Daily briefing

10 things you need to know today: May 19, 2022

New York investigates social media platforms used by Buffalo massacre suspect, the U.S. reopens its embassy in Kyiv, and more

1

N.Y. investigates social media platforms after Buffalo massacre

New York Attorney General Letitia James' office announced Wednesday it is investigating social media platforms used by the suspect in the deadly Buffalo mass shooting, which authorities have called an act of domestic terrorism by an admitted white supremacist. The investigation will focus on the messaging service Discord, the 4chan and 8chan websites, and Twitch, the platform the killer used to livestream the attack. Before allegedly murdering 10 people at a grocery store in a predominantly Black neighborhood, the suspect reportedly dropped hints about his plans on 4chan and created a private chat in Discord. "These social media platforms have to take responsibility," New York Gov. Kathy Hochul (D) said.

2

U.S. reopens Kyiv embassy, confirms ambassador to Ukraine

The United States has reopened its embassy in Kyiv, which it closed just before Russia invaded Ukraine on Feb. 24, Secretary of State Antony Blinken announced Wednesday. "The Ukrainian people, with our security assistance, have defended their homeland in the face of Russia's unconscionable invasion, and, as a result, the Stars and Stripes are flying over the Embassy once again," Blinken said in a statement. Hours later, the Senate confirmed Bridget Brink as ambassador to Ukraine, giving the embassy its first confirmed chief since former President Donald Trump recalled Ambassador Marie Yovanovitch in May 2019 under pressure from Rudy Giuliani and his allies.

3

Turkey blocks talks on Finland, Sweden NATO membership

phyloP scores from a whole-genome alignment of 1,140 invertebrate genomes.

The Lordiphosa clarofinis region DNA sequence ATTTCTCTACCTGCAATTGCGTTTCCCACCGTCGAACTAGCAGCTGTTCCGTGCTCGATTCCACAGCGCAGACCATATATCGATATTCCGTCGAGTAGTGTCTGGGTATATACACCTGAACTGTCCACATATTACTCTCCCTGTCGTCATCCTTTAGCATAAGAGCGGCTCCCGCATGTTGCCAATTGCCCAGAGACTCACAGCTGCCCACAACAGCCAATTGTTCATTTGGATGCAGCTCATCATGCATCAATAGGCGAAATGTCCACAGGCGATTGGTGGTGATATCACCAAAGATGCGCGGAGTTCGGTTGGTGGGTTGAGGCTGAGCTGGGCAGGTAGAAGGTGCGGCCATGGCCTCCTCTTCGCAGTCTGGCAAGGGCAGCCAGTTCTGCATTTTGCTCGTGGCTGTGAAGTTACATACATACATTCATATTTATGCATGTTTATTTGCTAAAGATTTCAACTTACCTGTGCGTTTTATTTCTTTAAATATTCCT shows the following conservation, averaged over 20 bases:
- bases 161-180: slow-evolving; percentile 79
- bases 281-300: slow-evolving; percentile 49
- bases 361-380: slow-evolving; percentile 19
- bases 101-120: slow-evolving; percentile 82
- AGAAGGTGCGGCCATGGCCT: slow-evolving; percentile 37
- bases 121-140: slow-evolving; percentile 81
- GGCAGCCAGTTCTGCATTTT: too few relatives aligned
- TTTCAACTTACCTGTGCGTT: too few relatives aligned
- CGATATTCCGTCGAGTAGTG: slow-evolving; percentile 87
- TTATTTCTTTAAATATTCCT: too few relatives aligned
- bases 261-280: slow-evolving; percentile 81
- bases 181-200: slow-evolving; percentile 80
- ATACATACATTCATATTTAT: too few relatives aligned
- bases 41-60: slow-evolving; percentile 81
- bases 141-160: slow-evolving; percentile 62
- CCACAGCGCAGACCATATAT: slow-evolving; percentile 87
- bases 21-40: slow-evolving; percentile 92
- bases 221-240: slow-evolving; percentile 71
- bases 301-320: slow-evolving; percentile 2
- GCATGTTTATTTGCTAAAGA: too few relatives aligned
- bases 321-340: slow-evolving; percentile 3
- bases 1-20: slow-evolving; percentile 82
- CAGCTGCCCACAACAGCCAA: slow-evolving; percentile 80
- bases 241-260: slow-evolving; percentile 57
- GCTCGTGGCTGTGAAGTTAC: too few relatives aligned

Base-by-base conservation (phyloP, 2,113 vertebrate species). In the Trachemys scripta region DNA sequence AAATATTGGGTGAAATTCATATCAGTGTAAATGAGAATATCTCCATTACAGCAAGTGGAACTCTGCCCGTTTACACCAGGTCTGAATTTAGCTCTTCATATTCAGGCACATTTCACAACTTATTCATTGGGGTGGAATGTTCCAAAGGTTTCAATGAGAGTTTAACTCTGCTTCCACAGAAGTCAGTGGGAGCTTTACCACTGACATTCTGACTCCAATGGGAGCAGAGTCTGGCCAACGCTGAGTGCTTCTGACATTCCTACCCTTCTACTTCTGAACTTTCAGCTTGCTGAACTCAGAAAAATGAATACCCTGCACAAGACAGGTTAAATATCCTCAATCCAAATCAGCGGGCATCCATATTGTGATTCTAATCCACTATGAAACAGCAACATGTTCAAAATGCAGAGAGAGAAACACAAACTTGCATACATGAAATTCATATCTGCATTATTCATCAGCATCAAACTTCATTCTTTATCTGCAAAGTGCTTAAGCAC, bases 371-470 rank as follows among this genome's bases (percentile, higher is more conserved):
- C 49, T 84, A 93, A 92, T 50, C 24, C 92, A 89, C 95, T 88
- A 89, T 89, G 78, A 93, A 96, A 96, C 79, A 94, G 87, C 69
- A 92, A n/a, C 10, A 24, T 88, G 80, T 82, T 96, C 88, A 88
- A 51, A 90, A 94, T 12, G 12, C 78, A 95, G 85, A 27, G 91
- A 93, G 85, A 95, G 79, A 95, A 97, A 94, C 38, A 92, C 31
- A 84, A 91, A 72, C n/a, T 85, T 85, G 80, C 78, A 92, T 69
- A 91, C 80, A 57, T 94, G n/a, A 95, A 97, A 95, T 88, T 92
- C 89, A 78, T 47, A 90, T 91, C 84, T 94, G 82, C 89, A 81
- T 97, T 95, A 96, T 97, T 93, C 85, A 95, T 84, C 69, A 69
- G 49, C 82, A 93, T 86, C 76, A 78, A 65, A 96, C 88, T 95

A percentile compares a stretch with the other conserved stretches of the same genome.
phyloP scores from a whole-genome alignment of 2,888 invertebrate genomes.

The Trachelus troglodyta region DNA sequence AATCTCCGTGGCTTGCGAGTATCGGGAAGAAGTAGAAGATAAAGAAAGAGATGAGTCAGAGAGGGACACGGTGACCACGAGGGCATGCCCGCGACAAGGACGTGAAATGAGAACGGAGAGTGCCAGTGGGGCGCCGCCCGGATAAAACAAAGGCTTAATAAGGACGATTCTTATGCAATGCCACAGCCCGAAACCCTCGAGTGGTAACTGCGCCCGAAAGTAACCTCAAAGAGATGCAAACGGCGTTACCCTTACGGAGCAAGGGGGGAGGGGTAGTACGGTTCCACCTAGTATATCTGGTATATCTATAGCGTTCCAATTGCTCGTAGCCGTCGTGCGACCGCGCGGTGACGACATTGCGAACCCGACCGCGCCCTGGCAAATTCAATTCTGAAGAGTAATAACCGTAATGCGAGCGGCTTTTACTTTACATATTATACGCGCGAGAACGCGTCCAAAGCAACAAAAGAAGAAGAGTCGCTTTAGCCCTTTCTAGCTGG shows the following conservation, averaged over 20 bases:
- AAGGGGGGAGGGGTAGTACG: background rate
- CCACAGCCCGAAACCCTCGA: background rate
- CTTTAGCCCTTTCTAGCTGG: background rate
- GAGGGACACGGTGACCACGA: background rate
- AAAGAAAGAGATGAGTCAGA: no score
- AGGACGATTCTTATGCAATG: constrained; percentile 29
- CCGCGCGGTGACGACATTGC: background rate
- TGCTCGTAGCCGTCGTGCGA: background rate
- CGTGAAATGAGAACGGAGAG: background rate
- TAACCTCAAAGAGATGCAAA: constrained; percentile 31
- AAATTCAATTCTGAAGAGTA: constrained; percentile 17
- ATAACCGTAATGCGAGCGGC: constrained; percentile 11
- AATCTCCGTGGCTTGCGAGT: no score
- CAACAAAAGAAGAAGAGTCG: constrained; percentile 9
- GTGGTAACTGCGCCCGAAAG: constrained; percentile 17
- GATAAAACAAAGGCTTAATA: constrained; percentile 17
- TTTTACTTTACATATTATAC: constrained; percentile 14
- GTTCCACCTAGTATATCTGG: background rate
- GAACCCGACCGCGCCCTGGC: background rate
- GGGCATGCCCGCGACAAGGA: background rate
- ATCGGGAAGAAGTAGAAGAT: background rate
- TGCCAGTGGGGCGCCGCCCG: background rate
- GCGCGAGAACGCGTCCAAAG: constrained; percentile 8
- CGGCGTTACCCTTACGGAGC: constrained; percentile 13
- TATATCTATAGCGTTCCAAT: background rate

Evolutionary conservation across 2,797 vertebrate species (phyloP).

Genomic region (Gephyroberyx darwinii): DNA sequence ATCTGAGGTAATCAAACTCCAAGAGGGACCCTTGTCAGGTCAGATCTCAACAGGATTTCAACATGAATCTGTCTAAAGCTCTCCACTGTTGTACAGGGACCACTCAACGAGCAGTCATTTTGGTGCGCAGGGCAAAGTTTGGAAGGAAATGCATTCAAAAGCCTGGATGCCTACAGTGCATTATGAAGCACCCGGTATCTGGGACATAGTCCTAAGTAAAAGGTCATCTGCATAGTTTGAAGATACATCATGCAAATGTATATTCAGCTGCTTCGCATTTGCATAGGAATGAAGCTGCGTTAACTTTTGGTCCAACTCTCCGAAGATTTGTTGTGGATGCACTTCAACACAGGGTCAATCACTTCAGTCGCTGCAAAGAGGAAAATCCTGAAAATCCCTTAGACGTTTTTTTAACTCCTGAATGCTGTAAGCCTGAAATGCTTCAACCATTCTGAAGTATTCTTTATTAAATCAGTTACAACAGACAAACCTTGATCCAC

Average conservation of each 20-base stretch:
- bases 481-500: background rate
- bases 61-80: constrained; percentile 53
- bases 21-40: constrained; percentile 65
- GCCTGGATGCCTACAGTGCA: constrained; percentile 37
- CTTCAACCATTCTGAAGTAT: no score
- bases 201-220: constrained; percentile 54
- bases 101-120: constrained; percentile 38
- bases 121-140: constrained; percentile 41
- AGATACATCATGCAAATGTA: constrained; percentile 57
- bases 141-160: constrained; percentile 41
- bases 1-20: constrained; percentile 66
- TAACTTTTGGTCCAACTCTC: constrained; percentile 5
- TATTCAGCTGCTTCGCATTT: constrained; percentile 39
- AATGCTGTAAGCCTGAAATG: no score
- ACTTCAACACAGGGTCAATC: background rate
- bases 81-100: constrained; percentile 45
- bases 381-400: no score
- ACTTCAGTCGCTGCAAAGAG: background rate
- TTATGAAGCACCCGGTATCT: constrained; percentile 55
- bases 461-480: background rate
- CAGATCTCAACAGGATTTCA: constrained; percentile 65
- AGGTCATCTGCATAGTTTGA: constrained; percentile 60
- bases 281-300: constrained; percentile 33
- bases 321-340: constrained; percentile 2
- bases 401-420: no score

Turkey on Wednesday blocked NATO from starting talks on admitting Finland and Sweden hours after the two Nordic nations formally applied to join the Western military alliance. Turkish President Recep Tayyip Erdogan objects to what he calls Sweden's sheltering of Kurdistan Workers' Party members, which Turkey considers terrorists. "So you won't give us back terrorists but you ask us for NATO membership?" Erdogan said in a speech. Turkey is seeking concessions before going along with the NATO expansion, which requires agreement by all 30 NATO members and ratification by their parliaments. Sweden and Finland have long held proudly to their nonaligned military status, but both decided to join NATO after nearby Russia invaded Ukraine.

4

U.S. Soccer reaches equal-pay deal with men's, women's players

The U.S. men's and women's national soccer teams on Wednesday announced a collective bargaining agreement with the United States Soccer Federation that achieves women players' years-long goal of equal pay. The new contracts, which run until 2028, call for pooling future World Cup earnings, and sharing endorsement money and other revenue 50-50. "To be able to say finally, equal pay for equal work feels very, very good," women's team captain Becky Sauerbrunn told Today. U.S. Soccer and the United States Women's National Team Players Association reached a settlement earlier this year to end a gender discrimination lawsuit filed by women players, who for years performed better than their male counterparts but made far less.

5

Russia says more Ukrainian fighters surrender at Mariupol steel plant

Russia's military said Thursday that more Ukrainian fighters surrendered at the battered Mariupol steel plant where they had made a last stand to defend the port city. About 1,730 Ukrainian defenders have now left the tunnels and bunkers under the mill, Russia says. The International Committee of the Red Cross said it has registered the Ukrainians as prisoners of war. Some of them are wounded. The evacuations started Tuesday under a deal between Russia and Ukraine, which are expected to discuss prisoner exchanges. Ukraine, meanwhile, is holding its first war-crimes trial for a Russian soldier. The suspect, 21-year-old Russian tank-unit officer Vadim Shishimarin, admitted Wednesday that he fatally shot an unarmed, 62-year-old civilian.